HYDROCODONE BITARTRATE AND IBUPROFEN- hydrocodone bitartrate and ibuprofen tablet
McKesson Packaging Services a business unit of McKesson Corporation
Hydrocodone bitartrate and ibuprofen tablets are supplied in a fixed combination tablet form for oral administration. Hydrocodone bitartrate and ibuprofen tablets combine the opioid analgesic agent, hydrocodone bitartrate, with the nonsteroidal anti-inflammatory (NSAID) agent, ibuprofen. Hydrocodone bitartrate is a semisynthetic and centrally acting opioid analgesic. Its chemical name is: 4, 5 α-epoxy-3-methoxy-17-methylmorphinan-6-one tartrate (1:1) hydrate (2:5). Its chemical formula is: C18 H21 NO3 •C4 H6 O6 •21/2 H2 O, and the molecular weight is 494.50. Its structural formula is:
Ibuprofen is a nonsteroidal anti-inflammatory drug with analgesic and antipyretic properties. Its chemical name is: (±)-2-(p-isobutylphenyl) propionic acid. Its chemical formula is C13 H18 O2 , and the molecular weight is: 206.29. Its structural formula is:
silicon dioxide, croscarmellose sodium, hypromellose, magnesium stearate, microcrystalline cellulose, polyethylene glycol, polydextrose, pregelatinized starch, and titanium dioxide.
Hydrocodone component: Hydrocodone is a semisynthetic opioid analgesic and antitussive with multiple actions qualitatively similar to those of codeine. Most of these involve the central nervous system and smooth muscle. The precise mechanism of action of hydrocodone and other opioids is not known, although it is believed to relate to the existence of opiate receptors in the central nervous system. In addition to analgesia, opioids may produce drowsiness, changes in mood, and mental clouding.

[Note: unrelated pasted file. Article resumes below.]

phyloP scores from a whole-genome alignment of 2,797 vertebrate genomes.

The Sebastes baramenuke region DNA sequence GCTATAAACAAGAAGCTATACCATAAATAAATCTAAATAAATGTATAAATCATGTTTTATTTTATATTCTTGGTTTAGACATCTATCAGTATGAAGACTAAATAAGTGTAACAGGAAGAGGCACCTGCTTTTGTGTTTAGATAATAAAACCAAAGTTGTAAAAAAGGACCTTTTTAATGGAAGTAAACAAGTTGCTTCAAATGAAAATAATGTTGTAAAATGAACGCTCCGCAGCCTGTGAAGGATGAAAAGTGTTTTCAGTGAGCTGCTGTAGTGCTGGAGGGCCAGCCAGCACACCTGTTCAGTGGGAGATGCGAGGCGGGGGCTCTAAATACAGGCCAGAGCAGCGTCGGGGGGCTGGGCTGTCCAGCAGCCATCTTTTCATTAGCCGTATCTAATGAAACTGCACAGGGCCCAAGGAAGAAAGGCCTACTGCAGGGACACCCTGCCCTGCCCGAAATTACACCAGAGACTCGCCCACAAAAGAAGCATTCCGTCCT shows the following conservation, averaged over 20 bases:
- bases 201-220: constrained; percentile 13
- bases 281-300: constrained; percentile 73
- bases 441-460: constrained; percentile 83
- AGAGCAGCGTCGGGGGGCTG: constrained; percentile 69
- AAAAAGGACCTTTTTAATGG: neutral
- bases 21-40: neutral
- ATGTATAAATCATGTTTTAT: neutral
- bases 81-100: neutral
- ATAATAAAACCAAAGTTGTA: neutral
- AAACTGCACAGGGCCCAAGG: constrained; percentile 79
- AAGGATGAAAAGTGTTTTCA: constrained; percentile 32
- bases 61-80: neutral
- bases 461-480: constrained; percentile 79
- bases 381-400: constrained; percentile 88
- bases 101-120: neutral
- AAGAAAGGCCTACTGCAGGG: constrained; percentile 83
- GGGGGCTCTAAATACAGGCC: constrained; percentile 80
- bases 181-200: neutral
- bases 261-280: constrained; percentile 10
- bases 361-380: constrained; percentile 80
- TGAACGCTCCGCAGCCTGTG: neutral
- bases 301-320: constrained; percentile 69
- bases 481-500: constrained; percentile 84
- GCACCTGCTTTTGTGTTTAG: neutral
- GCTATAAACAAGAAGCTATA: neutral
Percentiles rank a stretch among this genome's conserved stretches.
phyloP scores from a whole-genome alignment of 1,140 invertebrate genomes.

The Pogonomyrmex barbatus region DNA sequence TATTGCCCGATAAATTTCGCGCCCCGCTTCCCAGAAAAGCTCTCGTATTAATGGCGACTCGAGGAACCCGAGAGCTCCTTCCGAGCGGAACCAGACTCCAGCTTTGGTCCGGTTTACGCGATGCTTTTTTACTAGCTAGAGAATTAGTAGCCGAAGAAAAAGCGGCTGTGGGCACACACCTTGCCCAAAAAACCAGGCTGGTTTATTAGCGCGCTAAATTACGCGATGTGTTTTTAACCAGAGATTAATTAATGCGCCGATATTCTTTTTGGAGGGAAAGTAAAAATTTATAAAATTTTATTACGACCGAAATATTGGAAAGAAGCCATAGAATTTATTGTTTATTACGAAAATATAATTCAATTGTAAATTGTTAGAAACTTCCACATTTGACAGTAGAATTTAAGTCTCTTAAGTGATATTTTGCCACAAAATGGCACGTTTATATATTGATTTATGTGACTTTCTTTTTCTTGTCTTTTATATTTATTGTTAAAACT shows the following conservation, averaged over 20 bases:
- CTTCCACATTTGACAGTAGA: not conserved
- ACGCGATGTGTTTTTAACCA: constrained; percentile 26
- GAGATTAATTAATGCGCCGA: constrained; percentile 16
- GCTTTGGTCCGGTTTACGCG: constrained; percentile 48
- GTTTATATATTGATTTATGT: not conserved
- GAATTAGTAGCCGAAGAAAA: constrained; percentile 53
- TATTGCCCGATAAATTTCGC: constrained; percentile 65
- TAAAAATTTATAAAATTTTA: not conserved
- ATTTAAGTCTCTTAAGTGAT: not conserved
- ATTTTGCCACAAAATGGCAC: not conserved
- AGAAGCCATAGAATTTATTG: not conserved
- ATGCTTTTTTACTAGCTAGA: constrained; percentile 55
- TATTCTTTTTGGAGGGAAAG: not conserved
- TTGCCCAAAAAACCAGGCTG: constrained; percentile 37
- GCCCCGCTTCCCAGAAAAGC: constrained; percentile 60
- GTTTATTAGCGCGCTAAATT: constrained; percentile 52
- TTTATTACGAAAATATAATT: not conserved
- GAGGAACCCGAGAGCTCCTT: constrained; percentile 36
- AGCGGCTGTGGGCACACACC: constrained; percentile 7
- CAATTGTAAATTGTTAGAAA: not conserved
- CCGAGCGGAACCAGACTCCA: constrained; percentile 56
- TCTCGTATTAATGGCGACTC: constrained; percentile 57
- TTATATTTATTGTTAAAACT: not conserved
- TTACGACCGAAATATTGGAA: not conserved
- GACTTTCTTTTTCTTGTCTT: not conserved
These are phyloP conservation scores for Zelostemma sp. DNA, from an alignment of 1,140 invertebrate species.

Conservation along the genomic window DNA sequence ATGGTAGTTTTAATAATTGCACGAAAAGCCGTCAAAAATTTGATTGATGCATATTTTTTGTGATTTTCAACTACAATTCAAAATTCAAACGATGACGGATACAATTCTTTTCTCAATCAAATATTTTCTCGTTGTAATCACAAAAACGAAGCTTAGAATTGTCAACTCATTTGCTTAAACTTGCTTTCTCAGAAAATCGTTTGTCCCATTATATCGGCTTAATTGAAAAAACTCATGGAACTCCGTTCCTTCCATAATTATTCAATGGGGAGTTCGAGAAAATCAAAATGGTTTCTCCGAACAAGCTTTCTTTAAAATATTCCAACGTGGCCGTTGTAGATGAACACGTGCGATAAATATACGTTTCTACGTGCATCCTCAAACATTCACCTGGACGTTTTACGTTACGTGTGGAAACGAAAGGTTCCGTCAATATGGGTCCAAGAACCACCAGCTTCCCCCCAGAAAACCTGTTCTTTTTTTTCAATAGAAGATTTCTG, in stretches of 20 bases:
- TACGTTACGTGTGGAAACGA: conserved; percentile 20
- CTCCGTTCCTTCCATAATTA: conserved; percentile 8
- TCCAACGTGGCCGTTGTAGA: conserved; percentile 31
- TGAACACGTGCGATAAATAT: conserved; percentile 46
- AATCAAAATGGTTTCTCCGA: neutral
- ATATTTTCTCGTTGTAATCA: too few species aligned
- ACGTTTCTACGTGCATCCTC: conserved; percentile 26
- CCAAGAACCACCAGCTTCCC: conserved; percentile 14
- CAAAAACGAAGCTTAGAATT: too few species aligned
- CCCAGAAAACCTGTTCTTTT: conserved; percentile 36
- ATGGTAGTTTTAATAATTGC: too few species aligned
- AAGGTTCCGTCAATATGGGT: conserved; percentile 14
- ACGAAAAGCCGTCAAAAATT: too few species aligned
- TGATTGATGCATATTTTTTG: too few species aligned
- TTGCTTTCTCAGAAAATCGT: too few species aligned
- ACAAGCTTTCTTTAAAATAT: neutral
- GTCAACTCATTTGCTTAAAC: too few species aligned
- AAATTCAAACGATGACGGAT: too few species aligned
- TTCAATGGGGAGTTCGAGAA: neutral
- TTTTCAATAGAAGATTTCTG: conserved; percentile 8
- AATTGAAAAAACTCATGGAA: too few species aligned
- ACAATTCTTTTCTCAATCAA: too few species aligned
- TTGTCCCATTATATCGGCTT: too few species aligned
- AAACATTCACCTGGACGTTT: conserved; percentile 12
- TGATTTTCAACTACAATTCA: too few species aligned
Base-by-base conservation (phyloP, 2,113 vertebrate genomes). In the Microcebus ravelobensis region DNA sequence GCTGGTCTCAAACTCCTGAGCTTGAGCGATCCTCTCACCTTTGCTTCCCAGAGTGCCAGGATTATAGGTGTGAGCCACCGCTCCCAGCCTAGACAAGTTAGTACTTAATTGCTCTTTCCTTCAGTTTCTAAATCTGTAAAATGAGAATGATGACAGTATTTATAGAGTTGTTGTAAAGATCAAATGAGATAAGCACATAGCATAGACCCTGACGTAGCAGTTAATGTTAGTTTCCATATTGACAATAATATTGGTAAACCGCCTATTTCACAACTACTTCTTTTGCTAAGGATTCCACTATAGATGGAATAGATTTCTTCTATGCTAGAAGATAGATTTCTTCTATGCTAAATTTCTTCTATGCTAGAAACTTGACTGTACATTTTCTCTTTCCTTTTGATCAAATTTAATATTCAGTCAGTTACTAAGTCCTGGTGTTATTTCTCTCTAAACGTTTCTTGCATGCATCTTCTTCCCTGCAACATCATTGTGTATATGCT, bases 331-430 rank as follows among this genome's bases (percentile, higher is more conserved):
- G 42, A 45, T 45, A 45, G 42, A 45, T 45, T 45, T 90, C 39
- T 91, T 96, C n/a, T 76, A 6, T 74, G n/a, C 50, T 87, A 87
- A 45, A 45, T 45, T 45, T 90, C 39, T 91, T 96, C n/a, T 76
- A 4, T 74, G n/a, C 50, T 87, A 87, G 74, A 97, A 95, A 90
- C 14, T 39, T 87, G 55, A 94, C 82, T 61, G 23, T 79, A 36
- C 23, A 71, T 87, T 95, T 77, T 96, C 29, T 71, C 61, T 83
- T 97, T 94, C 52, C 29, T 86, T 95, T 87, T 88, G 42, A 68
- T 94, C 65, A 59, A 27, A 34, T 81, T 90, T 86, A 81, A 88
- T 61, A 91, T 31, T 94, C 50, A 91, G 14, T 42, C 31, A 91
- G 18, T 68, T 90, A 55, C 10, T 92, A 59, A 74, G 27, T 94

Ibuprofen component : Ibuprofen is a non-steroidal anti-inflammatory agent that possesses analgesic and antipyretic activities. Its mode of action, like that of other NSAIDs, is not completely understood, but may be related to inhibition of cyclooxygenase activity and prostaglandin synthesis. Ibuprofen is a peripherally acting analgesic. Ibuprofen does not have any known effects on opiate receptors.
Absorption: After oral dosing with the hydrocodone bitartrate and ibuprofen tablet, a peak hydrocodone plasma level of 27 ng/mL is achieved at 1.7 hours, and a peak ibuprofen plasma level of 30 mcg/mL is achieved at 1.8 hours. The effect of food on the absorption of either component from the hydrocodone Bitartrate and ibuprofen tablets has not been established.